Microsoft have updated the release model for Windows Server 2022. There will no longer be a Semi-Annual Channel, instead there will only be the Long Term Servicing Channel (LTSC). A new version of the LTSC will be released every 2-3 years, and each release will receive 10 years of support – 5 mainstream + 5 extended.
They state the focus of the Semi-Annual Channel was innovation around containers and microservices and that this work will continue within Azure Stack HCI instead.
Another announcement at Microsoft Inspire is that soon users will be able to view and interact with Dynamics 365 records and data directly inside Microsoft Teams – without requiring additional licensing.
In a blog post, Microsoft state that they are “eliminating the licensing tax” that has previously prevented organisations from integrating Dynamics 365 & Microsoft Teams. There isn’t a huge amount of additional information available yet so the specific questions as to what data can be shared and what can be done to it etc. will have to wait for another day. This blog from Jukka Niiranen attempts to uncover some potential insights from the Microsoft demo video that’s available.
However, it is clear that this is (another) shot at Salesforce in Microsoft’s efforts to make Dynamics 365 the #1 CRM system out there. It also serves to further Teams’ growing position as the central hub for users throughout their work day, where they’re able to do most things at this point (but no email).
Microsoft 365 Education Insights Premium listed as an add-on for Office 365 A1/A3/A5 and Microsoft 365 A3/A5
The “Third Party re-imaging clause” has been added to the Microsoft Customer Agreement (MCA), although I’m not 100% sure why at the moment.
Windows “Get Genuine” licenses have been added to the Microsoft Customer Agreement – is this related to the above addition perhaps?
Various terms and clauses updated – including one which clarifies that Azure Virtual Desktop (AVD) access rights in Window 10 licenses are limited to customers’ own tenant.s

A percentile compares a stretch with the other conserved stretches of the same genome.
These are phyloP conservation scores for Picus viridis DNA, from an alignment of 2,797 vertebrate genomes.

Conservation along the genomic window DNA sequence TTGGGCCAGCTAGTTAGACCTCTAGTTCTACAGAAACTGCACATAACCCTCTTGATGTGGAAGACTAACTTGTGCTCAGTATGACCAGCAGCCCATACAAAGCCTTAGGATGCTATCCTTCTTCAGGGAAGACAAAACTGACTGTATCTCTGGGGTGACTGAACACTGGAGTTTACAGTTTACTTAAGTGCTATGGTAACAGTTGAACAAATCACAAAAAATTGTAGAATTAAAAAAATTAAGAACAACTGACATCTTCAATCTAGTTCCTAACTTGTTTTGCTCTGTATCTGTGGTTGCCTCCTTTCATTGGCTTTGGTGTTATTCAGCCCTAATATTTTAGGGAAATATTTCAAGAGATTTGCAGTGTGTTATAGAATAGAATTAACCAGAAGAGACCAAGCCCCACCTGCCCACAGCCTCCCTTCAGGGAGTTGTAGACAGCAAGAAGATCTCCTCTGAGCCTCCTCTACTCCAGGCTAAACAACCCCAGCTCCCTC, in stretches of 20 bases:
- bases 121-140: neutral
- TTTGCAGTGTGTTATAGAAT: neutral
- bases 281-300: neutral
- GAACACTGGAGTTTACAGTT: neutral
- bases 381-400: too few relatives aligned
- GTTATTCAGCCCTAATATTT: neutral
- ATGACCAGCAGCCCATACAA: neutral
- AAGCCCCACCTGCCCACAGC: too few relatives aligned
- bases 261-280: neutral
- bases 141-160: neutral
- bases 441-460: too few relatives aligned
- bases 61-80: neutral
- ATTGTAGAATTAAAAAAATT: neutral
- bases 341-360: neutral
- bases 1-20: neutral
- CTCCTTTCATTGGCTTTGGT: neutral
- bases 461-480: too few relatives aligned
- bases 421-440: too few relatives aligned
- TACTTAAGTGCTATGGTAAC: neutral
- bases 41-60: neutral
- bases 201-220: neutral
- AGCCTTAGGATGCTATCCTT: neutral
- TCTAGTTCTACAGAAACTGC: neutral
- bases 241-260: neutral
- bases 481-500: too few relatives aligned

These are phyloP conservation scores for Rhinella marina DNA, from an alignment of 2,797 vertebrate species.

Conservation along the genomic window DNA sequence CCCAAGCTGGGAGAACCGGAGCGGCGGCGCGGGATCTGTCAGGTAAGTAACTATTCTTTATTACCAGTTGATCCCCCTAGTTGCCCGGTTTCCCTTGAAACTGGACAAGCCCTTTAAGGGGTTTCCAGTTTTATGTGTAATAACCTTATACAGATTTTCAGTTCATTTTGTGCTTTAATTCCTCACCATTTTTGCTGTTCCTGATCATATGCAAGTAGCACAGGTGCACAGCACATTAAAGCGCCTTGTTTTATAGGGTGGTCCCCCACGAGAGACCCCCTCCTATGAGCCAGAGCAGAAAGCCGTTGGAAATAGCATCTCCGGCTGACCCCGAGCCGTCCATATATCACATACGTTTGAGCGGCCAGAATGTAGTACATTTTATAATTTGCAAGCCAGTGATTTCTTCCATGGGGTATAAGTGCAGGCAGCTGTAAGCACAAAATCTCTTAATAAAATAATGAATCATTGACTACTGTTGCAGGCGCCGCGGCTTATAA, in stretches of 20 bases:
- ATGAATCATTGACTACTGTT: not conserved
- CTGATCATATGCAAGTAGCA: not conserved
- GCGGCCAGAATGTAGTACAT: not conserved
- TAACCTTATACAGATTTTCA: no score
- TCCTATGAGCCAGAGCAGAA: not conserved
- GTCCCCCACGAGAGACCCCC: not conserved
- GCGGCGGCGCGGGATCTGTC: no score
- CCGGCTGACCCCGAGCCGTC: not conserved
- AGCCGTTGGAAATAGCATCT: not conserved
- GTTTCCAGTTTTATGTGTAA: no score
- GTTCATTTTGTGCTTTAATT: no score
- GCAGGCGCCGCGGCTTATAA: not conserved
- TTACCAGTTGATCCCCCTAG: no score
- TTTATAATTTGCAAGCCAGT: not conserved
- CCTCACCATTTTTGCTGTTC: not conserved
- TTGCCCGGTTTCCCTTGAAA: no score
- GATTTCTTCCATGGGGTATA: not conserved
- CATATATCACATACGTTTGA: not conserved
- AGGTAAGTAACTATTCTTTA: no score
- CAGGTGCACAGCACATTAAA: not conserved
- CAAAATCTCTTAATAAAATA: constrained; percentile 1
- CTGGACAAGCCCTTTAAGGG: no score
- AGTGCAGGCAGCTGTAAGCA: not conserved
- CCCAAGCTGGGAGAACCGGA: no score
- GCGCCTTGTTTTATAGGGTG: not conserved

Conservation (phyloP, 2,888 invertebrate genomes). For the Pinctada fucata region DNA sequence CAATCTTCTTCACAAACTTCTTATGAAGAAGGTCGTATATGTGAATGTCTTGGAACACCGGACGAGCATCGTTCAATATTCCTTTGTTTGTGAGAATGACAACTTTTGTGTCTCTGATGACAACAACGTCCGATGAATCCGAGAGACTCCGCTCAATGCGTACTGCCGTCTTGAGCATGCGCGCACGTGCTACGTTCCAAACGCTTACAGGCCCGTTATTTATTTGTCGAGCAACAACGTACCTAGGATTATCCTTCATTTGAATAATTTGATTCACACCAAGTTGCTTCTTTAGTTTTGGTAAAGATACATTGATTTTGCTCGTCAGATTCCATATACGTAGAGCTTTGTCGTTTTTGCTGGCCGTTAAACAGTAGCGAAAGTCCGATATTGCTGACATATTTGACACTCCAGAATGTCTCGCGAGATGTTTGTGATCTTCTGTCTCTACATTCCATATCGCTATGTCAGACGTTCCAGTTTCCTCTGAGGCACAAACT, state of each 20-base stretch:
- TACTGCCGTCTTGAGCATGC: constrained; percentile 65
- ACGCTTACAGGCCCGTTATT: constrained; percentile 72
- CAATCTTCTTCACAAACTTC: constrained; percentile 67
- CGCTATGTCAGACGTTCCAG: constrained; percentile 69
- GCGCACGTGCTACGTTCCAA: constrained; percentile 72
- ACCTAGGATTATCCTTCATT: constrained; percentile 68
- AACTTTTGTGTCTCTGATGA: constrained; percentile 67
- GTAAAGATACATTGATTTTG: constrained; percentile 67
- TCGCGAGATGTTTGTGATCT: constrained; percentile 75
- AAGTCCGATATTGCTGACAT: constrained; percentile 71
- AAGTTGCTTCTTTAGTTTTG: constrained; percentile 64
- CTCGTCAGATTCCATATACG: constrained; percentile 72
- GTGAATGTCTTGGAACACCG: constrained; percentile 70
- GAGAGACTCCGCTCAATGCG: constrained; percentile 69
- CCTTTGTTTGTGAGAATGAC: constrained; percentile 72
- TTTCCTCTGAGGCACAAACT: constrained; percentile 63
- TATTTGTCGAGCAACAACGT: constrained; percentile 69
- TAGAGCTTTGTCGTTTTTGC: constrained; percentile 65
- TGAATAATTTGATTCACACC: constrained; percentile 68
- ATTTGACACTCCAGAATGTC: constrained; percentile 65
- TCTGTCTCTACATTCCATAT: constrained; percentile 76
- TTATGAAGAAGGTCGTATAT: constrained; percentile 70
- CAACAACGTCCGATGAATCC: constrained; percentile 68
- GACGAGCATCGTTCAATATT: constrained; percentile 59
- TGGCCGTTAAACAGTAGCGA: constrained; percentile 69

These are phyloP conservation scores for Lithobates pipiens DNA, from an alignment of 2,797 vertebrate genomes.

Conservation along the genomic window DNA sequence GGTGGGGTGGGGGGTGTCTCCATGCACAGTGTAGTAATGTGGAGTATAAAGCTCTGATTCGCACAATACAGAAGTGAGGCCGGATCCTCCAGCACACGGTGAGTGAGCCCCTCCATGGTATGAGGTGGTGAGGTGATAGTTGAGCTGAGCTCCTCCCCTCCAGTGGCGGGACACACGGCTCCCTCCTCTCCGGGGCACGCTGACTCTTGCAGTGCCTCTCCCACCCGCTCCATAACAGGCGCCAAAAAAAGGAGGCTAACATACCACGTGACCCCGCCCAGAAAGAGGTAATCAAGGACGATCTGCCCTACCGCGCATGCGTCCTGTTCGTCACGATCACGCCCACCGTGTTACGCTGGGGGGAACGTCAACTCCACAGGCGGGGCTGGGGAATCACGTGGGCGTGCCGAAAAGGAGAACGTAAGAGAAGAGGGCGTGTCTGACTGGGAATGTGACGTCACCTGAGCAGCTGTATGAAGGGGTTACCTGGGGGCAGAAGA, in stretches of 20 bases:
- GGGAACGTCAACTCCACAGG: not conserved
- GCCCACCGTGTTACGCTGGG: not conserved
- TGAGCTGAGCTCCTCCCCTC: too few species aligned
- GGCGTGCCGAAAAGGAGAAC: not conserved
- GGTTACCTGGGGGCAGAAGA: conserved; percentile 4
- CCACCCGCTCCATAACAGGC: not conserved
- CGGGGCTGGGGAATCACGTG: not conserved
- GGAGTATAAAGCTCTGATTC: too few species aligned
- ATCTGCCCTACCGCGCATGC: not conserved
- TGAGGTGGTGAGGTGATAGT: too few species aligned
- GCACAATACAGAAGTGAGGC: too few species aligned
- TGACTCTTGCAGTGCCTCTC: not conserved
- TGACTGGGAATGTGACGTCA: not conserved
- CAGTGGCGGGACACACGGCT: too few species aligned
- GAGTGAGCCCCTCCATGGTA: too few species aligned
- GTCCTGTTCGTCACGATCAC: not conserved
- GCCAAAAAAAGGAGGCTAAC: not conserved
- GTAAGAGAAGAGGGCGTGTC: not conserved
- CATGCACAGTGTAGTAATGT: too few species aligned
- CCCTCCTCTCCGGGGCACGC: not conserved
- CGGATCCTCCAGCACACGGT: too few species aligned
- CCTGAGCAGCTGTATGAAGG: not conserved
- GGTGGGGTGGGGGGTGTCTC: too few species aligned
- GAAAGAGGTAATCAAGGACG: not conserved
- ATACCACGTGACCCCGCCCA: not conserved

M365 E5 security/compliance add-ons removed as pre-requisites for Premium Assessments.
Professional Direct Support added for Power Platform. Licenses must be acquired for every Dynamics 365 and Power Platform license on the agreement – but has a maximum of 250. Any licenses above that are covered without additional licenses being required.
It seems that Microsoft are gearing up to position CSP (Cloud Solution Provider) as a replacement for Enterprise Agreement Level A.
In a recent blog post from Dan Truax, General Manager for Partner Digital Experiences and Programs, Microsoft revealed some very interesting information. The post talks about how the current purchasing experience across the various licensing programs is “fractured” as each program has its own terms, prices, consoles, sales processes etc. It states that all customers will sign the “Microsoft Customer Agreement” (MCA) which is currently only for CSP and there will be two “motions – Breadth (CSP) and Enterprise. The desire to simplify licensing is far from new but the blog post goes on to state:
“Partner economics in the breadth motion will be optimized for deals below 2400 seats for new commerce seat-based online service offers, or Azure deals below $1M USD annualized consumption”
Now, “Breadth motion” = CSP and 2,400 seats is the starting point for Enterprise Agreement Level B pricing. This seems to indicate that Microsoft will re-level pricing, and partner rebates and incentives, to make CSP the more attractive option for organisations below 2,400 seats. This is a fairly significant change, furthering Microsoft’s move to make Enterprise Agreements the domain of the large customers with more bespoke needs.